GEWÜRZTRAMINER – just a mysterious grape you can’t pronounce?

What a shame as it should be family friendly & fun!! 

Do you like Thai food? Do you like Lychees? What about walking through a kitchen garden and enjoying the aromas and sensations as you run your hands through the herbs? If so then you are almost certainly going to love GEWÜRZTRAMINER!

Often simply called ‘Squirtz’, this delightful aromatic grape was developed from Traminer and literally the translation of its name means ‘spiced’- Traminer or even ‘perfumed’ -Traminer. The origins of Traminer are from The Italian Tyrol and so you will understand that it is best grown in a cooler climate. The white grapes have a slight pinkish / red hue and if fermented to dryness may also have aromas of roses and passion fruit alongside delicate floral notes. Mmmmm, a ‘nosers’ delight. 

Developed originally in the Alsace region of France the variety is often thought of as German due to its very Germanic name. The wines are white and due to their high natural sugars are usually made off-dry with great structure and finesse. They can be quite ‘full-on’ in flavour too as the flamboyant bouquet of lychees and rich spiciness can fill your head with excitement but then there are others that are so delicate you almost reach out to enjoy them. 

The grapes have a translucent quality on the vine alongside the touch of colour that can be present in some fruit. It seems this variety also responds well to different geography and terrains with steep-sided valleys growing the best fruit. The wines from Alsace can be big and bold whilst those from the broader valleys of Chile are easier to drink but then the delicacy from Germany and the fuller flavours from Australia show how all regions and countries can have their influence.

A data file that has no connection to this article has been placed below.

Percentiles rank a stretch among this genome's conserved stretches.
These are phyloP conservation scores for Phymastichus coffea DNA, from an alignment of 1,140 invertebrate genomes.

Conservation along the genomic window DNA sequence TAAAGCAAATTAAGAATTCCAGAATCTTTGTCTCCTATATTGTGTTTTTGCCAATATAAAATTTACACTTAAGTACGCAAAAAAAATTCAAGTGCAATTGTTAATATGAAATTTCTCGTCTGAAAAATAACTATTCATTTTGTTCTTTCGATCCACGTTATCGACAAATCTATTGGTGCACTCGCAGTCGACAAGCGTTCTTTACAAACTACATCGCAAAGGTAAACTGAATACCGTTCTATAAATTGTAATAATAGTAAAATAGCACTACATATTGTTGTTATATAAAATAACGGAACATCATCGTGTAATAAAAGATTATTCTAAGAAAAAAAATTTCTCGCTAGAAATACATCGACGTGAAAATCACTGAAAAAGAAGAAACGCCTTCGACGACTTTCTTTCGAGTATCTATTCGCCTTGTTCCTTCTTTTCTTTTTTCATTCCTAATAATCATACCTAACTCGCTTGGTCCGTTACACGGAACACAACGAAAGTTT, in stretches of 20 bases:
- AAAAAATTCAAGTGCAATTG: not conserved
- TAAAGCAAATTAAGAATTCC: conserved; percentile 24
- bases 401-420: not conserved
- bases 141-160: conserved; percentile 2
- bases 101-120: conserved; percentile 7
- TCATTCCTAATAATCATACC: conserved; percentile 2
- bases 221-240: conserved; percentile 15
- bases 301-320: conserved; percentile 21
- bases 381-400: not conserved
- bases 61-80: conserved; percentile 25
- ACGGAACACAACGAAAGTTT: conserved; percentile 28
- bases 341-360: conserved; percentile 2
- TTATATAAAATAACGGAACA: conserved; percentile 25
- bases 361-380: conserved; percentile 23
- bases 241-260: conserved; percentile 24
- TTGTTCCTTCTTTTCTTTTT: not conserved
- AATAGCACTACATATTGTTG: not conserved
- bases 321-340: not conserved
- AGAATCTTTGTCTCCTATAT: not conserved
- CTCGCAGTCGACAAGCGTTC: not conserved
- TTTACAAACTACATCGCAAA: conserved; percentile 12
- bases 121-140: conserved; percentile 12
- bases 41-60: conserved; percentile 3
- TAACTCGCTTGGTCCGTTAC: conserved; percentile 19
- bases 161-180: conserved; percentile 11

Gewürztraminer and lychees share the same aroma compounds and like the fruits give that sweet yet sour, ‘Ying & Yang’ flavours so boy, are you in for an interesting taste experience. If you know the east of France and in particular Alsace then a classic is their Tarte L’ Onion but Guwurtraminer [French spelling!] accompanies rich blue cheeses too, along with spicy, chilli and ginger filled Asian foods and lots, lots more. 

All in all a very accommodating grape variety that deserves more attention that it gets. Even if you still find the pronunciation difficult do have a go and ask your wine merchant for advice so you will see what you have been missing all this time. 

I wish you lots of fun and times with lovers, families and friends. 

Do remember I am only an e-mail away if you have a question to ask. 

Best wishes

Andrew [

Remember, Wine Drinking should be FUN. [Do always remember to drink responsibly]